a God Who became weak, Who loved and died for the people Who opposed Him, forgiving them. ~ Tim Keller

Will you speak and live this kind of truth to your public? Our world desperately needs Him.

art credits: Medieval image of Peter the Hermit leading the Crusades; Christ Crucified by Diego Velazquez; engraving of the Hotel Dieu; photograph of Christ on the Cross by Asta Rastauskiene

A Year of Writing

One year.

That’s how long I’ve been here at this space, writing about life and culture, things in our daily lives and in the world around us, pain and death and ugliness, life and hope and beauty, and how God resides in all of these things and fills them up with Himself. 

Here is what I wrote in my very first post:

Writing is a difficult thing. It requires one to be vulnerable, to trust the world with a piece of oneself while knowing that the world can be a cruel place.

Perhaps this is why I have declined to join the world of blogging until now. 

Perhaps, too, it seems as though everyone is a blogger. Everyone has something to say and not many wish to listen. Perhaps no one will wish to listen to me. 

Yet I still feel that God is asking me to write. Not to write and hide but also to share. 

I have resisted this for quite a while now. Why? Partly due to the work involved.

Even now, I am only agreeing to write once a week. 

A large part, however, is that I don’t feel that I have anything new to say. To add to the over-quoting of Solomon, “There is nothing new under the sun”. (Ecc. 1.9) Who am I to think that I could say something new or even to say something old in an improved way? 

Perhaps God is simply asking me to restate old things for a single reader.

Perhaps God is even more simply asking me to write so that I can grow to be more like Him as I think through various ideas aloud.

Whatever the reason, here I am. Obeying, even though afraid. I will write. God will listen. I pray He will be pleased.

There is not much about these thoughts that I would change, even after a year. It is still difficult to send out my thoughts and ideas, my hurts and my hopes. I still feel almost silly telling anyone that I have a blog.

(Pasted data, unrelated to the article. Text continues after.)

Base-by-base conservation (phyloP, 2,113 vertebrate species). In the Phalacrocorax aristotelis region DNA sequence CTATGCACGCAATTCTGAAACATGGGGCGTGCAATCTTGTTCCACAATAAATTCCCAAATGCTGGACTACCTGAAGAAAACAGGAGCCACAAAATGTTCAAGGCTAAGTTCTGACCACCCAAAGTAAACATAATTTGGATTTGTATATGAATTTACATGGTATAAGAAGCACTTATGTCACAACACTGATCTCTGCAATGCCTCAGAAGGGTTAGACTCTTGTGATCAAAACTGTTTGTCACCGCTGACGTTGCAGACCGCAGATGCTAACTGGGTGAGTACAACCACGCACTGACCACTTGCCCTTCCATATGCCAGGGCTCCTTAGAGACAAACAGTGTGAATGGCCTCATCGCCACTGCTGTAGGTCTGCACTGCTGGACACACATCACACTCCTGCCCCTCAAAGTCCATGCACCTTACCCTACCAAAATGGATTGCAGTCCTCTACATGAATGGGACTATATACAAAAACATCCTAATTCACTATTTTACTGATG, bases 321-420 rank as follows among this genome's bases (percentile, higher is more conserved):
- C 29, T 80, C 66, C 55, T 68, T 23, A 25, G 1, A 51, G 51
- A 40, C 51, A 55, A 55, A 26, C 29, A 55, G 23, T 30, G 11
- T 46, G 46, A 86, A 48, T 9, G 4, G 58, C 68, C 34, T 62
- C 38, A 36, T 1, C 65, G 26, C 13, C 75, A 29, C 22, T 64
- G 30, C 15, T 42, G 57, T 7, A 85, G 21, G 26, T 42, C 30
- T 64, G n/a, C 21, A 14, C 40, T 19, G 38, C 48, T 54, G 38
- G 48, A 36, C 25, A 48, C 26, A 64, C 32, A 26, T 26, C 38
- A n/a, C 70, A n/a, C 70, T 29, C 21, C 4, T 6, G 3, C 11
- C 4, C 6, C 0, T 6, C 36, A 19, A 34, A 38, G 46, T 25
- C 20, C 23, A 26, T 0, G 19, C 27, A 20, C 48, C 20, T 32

And I still feel that God is still asking me to keep writing.

There is a lot that I have learned this year. 

I have discovered that there is a huge world out there called the blogosphere. It is, mostly, a world that I don’t interact with very often. Partly because I only write once a week and haven’t yet made the space for interacting with other blogs. Partly, too, because many in this world have begun their blogs to make money, mostly for very beautiful reasons, yet I have decided that I don’t want to clutter up my space with advertisements and buttons. Not that there is anything at all wrong with any of that. I simply want something different, something more simple for this place.

I have discovered that the more I write, the better I am at this art. The more I write, the more my heart craves to create. The more I write, the more ideas that flood into my mind.

I have discovered that I love the art of writing in this sort of a place, love how I am able to craft and mold my words together with other arts. Photographs, paintings, sculptures, music…it fills something inside of me to bring them together to make words even more beautiful than before.

One of the most beautiful things I have discovered is how my love for God has grown with my writing. When I committed to writing once a week, I was also, inadvertently, committing to continue reading, studying, listening, pursuing God and the things of God. This has expanded my heart and mind and caused my view and knowledge of God to hugely grow. 

Perhaps this is why God asked me to write. 

I still wish to have others read what I write. I still have a dream of being published. 

Yet if all that happens through my writing is that I become more like Christ, I am satisfied.

So. I will close this first year as I began: 

Whatever the reason for my writing, here am I in this space. I will continue to obey, even though it is hard and often causes my heart to feel fear. I will write. God will listen. I pray He will continue to be pleased.

(By the way, I will be changing things around here fairly soon and moving to my truly very own space. I’ll let you know when that time comes, but I pray and hope that you will continue to join me on my journey.)